Melissa Harries shares her insights into how the workplace impacts the mental health of aged care workers, and what leaders can do about it.
Australian workplaces have improved in leaps and bounds in the last 10 years with how well they manage mental health – and aged care facilities are no exception.
The evolving workplace health and safety legislation supports these improvements by encouraging employers to consider psychological safety of staff, not just physical health and safety.
The stigma surrounding mental illness is shifting and workers are speaking up more and more about their psychological health.
It’s easy to assume that an employee’s mental illness is caused by individual factors like family history, past trauma and personality. However, an unhealthy work environment or a critical incident at work can be a significant factor in causing, contributing to or maintaining a mental illness.
If an employee experiences a stressful event at work – like being threatened by a colleague, repeated clinical audits due to complaints or regularly feeling that one does not have sufficient time to adequately care for each resident – it takes a certain amount of coping resources to respond.
When staff face multiple stressful events, or the stress continues at a high level over a long time, coping resources run out unless the employee is able to effectively replenish them. That employee is then vulnerable to developing a mental illness the next time a stressful event occurs as they simply have no more resources to remain resilient.
How does an aged care facility even begin to assess how “psychological healthy” it is? The work health and safety framework for identifying hazards, assessing risks and implementing controls can be a useful starting point for understanding the unique factors of your workplace that may be impacting on employee mental health.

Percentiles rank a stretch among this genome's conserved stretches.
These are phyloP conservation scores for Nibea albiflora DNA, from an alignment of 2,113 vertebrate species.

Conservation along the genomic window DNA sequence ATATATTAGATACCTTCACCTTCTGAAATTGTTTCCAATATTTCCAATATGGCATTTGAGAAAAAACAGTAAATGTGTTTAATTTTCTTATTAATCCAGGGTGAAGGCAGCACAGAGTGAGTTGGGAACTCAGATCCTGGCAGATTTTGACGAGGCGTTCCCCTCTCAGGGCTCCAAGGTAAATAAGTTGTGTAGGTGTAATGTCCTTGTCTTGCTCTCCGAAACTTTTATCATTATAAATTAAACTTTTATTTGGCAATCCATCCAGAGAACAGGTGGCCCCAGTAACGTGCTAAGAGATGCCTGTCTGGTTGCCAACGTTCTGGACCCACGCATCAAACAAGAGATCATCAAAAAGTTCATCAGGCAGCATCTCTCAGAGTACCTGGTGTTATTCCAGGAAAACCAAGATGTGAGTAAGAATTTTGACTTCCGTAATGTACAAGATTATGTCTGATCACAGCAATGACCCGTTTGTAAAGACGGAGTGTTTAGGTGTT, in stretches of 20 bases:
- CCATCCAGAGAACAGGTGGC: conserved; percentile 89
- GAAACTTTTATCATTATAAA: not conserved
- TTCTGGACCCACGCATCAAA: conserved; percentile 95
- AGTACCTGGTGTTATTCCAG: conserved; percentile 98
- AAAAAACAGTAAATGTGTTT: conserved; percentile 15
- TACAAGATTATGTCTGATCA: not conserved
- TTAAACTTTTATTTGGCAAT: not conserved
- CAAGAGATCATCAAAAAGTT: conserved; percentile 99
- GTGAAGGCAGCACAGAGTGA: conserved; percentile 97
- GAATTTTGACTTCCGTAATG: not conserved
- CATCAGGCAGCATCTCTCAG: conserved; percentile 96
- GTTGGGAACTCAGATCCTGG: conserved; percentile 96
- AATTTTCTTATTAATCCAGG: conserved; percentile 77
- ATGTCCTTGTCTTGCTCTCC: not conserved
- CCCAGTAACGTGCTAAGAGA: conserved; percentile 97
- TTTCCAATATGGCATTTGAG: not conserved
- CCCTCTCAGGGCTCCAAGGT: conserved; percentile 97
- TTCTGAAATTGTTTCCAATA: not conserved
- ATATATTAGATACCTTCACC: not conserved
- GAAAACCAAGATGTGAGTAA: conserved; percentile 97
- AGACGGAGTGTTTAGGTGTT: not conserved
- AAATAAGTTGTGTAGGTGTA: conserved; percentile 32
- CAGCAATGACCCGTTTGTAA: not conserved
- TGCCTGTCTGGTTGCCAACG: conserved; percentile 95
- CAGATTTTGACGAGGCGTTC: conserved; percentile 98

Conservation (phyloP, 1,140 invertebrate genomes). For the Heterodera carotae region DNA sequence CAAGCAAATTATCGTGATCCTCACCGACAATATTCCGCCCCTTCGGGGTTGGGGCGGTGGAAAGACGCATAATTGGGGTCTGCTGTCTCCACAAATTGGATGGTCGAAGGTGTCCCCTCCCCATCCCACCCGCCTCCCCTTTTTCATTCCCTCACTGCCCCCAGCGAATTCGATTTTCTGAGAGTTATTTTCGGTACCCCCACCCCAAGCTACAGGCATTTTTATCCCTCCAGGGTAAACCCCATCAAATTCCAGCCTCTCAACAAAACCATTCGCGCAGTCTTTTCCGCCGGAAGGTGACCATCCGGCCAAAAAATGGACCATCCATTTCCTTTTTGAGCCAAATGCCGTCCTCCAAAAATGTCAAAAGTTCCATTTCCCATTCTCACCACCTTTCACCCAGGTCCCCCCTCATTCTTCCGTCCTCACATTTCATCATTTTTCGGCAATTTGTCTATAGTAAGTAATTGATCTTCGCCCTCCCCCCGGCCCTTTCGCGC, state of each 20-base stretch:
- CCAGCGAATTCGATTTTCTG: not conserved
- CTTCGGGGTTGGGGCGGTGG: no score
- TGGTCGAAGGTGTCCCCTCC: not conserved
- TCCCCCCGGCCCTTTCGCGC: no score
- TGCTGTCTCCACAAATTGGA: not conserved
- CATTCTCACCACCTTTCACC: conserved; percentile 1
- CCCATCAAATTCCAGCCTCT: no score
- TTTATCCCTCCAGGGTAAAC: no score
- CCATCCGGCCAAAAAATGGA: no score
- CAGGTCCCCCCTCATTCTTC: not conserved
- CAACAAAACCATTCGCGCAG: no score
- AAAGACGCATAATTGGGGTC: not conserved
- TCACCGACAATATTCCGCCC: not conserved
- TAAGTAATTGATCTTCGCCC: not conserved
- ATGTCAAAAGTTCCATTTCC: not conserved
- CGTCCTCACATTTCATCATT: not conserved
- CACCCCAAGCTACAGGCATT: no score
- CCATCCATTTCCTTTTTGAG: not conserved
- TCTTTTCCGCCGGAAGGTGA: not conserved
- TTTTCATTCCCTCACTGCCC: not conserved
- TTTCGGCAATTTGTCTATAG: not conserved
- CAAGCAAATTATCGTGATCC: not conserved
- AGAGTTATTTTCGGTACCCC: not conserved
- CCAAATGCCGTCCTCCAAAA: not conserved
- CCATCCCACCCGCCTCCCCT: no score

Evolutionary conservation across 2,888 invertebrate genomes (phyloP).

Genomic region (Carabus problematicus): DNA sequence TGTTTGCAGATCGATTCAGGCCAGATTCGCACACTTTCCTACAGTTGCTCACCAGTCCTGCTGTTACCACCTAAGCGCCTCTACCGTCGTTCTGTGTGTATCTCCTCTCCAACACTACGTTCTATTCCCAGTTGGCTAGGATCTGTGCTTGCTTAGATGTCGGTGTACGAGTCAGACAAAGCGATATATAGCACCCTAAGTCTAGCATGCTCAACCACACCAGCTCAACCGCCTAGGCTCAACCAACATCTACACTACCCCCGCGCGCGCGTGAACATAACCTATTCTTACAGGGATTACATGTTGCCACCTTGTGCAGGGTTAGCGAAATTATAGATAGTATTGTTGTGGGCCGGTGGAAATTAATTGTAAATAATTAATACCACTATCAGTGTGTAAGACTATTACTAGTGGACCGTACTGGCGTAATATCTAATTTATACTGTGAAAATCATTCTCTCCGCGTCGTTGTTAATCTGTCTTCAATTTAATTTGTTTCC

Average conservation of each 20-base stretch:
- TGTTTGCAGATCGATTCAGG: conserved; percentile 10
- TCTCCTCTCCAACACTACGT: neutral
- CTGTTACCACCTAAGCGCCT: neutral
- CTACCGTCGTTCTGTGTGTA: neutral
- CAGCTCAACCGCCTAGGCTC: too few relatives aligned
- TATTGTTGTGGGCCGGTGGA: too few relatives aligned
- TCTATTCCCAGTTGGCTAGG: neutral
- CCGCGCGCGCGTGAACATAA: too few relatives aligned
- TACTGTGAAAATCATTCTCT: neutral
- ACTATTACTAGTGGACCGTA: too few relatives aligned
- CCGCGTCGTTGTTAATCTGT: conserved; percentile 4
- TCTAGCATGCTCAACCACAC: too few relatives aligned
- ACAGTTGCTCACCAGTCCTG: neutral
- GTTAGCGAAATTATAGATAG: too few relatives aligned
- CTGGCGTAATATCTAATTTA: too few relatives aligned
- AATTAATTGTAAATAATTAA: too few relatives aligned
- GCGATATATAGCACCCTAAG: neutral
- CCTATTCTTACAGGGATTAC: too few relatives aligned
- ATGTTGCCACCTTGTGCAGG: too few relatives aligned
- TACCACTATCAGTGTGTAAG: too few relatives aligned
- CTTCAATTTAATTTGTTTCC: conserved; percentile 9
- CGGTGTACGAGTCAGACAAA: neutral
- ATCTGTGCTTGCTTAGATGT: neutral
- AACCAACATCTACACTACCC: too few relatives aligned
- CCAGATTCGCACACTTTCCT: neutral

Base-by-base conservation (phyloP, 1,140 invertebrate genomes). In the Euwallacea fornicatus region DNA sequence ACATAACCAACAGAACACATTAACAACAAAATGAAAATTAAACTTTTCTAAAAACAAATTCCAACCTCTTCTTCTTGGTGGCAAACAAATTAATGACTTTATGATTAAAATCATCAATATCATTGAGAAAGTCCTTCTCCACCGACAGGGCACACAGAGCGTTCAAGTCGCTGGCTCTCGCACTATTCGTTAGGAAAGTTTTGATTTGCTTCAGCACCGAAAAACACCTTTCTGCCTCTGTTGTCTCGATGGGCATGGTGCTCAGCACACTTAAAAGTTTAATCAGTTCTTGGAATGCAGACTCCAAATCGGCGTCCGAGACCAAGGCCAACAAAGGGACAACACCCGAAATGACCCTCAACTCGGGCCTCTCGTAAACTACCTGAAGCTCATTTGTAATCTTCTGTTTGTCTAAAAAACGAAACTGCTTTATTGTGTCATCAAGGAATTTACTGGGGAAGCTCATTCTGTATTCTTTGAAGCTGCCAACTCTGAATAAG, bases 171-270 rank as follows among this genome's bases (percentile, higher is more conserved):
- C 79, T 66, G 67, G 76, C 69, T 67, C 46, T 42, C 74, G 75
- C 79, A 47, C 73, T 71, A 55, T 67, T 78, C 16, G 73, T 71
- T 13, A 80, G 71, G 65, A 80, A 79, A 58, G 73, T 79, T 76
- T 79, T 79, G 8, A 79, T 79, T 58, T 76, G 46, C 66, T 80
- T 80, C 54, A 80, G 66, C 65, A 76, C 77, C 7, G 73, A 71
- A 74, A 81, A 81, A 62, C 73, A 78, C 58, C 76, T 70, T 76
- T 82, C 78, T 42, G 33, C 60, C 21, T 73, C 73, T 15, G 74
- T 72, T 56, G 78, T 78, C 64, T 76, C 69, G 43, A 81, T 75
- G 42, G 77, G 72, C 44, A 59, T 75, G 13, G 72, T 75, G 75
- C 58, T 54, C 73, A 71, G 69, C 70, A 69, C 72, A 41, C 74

Identify the hazards
The mental health of staff at aged care facilities has been the focus of many researchers. While there are psychological threats that all employees, regardless of industry, are vulnerable to (such as poor role clarity, low levels of recognition or reward) aged care staff face numerous specific hazards.
Violence at work: A 2014 survey by Australian Catholic University of 269 nurses working in the aged care sector found that over a third of staff had experienced physical assault by a resident or family member in the last five shifts. Some 15 per cent of this violence was from residents, with the majority coming from family members or visitors. Such critical incidents or potentially traumatic events are a well-known cause of mental illness.
Role overload: Staff in aged care facilities frequently report high workloads that prevent them from engaging with residents one-on-one. Some staff report concerns that they are not providing an adequate level of care as they are rushing from one room to the next. Researchers have found that when staff perceive there are poor resources in their facility – such as insufficient time or staffing – rates of violence from family members is higher.
Lack of supervisory support: A factor related to role overload is perceptions of support by supervisors, managers and seniors. Staff can feel that “no one has your back” because leaders are too busy, lack the soft skills to support staff or there is a culture of persecution following errors. The impact is low levels of trust, poor team cohesion and hypervigilance, which paradoxically lead to more errors and stress.
Emotional strain: Aged care staff must be constantly vigilant to maintain the balance between providing compassionate care of the resident while not becoming too emotionally attached. Interactions with families make this task more difficult, particularly when the family is grieving. Staff regularly experience their own grief response when residents die and have varying abilities to cope with this.
Assess the risks
What is the likelihood that a staff member will be impacted by the hazards identified?